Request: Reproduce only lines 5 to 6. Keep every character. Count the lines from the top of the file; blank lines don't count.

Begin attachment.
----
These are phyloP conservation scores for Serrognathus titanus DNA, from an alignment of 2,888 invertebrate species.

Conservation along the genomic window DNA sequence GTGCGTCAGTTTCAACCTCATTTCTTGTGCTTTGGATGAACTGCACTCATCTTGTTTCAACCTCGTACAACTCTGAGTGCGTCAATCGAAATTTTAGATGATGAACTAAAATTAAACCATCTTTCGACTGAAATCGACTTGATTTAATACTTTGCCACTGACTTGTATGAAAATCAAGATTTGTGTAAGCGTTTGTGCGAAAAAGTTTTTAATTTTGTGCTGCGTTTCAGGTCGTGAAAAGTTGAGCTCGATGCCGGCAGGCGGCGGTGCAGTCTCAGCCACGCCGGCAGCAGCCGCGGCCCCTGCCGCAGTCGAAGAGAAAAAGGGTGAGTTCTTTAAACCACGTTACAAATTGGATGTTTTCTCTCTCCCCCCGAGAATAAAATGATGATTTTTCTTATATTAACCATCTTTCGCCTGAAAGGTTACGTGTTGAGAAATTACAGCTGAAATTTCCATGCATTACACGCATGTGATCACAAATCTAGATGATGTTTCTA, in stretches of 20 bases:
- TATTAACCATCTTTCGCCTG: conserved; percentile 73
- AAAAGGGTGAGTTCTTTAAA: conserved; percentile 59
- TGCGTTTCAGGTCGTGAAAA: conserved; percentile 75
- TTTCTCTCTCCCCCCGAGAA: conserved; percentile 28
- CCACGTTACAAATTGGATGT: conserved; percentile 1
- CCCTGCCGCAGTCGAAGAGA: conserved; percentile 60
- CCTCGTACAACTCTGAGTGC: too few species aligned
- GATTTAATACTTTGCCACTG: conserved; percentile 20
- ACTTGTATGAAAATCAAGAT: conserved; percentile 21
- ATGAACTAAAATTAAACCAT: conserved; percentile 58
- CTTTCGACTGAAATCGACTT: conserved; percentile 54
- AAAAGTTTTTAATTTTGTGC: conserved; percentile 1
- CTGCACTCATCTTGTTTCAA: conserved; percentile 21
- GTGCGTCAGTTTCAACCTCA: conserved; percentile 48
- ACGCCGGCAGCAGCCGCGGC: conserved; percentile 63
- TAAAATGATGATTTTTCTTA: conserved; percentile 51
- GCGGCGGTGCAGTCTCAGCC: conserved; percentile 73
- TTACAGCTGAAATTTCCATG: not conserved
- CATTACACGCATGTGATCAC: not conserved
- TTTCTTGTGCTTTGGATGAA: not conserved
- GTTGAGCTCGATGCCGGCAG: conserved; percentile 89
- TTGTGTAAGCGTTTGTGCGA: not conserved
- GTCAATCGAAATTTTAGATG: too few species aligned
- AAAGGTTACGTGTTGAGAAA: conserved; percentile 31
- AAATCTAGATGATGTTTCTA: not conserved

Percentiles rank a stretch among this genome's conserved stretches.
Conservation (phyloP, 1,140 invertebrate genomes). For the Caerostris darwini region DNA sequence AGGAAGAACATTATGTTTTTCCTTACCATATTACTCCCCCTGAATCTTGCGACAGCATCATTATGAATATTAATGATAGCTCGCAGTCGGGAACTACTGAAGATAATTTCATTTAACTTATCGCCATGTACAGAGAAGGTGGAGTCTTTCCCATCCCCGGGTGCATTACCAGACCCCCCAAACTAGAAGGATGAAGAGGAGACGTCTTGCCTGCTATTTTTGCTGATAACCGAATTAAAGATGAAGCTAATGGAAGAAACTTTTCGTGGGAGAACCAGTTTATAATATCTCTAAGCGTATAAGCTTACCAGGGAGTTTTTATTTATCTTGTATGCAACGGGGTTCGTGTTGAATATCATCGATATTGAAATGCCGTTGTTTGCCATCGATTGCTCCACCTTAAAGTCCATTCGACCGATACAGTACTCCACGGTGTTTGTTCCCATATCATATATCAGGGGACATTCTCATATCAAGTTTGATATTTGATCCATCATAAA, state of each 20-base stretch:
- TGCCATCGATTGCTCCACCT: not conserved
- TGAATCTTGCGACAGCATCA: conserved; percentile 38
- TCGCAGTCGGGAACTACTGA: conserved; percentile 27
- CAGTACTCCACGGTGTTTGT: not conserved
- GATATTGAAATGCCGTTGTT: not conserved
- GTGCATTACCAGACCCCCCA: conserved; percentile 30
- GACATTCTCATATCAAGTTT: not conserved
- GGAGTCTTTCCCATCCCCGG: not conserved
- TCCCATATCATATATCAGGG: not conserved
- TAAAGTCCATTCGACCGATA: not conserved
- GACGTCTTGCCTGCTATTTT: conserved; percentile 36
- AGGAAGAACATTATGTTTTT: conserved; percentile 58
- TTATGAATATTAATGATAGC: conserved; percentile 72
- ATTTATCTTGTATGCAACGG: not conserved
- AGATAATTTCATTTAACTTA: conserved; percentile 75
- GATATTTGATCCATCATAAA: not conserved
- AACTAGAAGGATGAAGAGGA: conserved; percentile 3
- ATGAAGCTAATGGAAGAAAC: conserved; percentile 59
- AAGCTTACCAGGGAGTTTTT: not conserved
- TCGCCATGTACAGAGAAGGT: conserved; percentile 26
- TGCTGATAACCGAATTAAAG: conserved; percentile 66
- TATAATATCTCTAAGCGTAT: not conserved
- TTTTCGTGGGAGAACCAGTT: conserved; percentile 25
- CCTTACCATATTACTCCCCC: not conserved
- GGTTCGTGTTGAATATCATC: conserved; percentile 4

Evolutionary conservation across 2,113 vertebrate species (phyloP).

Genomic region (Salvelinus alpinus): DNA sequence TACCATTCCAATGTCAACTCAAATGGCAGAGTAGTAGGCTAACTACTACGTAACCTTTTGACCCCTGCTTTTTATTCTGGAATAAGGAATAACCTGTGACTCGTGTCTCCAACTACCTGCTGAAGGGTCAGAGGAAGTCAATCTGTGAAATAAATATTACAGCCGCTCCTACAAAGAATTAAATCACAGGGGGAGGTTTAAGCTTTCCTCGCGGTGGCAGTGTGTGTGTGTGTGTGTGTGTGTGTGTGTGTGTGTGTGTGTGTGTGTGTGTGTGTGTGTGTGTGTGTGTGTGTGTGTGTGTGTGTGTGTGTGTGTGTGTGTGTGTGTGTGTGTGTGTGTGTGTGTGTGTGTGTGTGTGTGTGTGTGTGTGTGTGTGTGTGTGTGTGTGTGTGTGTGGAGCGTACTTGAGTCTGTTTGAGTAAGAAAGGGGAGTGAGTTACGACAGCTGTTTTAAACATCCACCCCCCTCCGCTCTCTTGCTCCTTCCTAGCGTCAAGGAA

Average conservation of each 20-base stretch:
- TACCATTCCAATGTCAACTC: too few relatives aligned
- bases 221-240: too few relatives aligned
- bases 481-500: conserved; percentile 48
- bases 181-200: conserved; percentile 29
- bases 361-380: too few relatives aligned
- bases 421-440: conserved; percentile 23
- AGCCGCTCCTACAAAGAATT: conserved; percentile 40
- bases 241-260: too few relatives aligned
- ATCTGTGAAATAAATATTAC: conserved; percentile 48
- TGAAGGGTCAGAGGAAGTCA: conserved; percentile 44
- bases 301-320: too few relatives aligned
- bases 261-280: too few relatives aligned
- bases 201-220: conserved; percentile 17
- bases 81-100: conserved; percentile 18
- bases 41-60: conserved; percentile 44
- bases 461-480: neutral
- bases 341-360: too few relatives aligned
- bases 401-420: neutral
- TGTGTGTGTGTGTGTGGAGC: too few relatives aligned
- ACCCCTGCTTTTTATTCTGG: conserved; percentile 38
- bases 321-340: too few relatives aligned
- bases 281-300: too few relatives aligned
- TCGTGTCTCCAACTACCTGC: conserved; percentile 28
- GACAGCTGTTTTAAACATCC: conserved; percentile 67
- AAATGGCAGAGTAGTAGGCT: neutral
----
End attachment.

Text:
- TGCGTTTCAGGTCGTGAAAA: conserved; percentile 75
- TTTCTCTCTCCCCCCGAGAA: conserved; percentile 28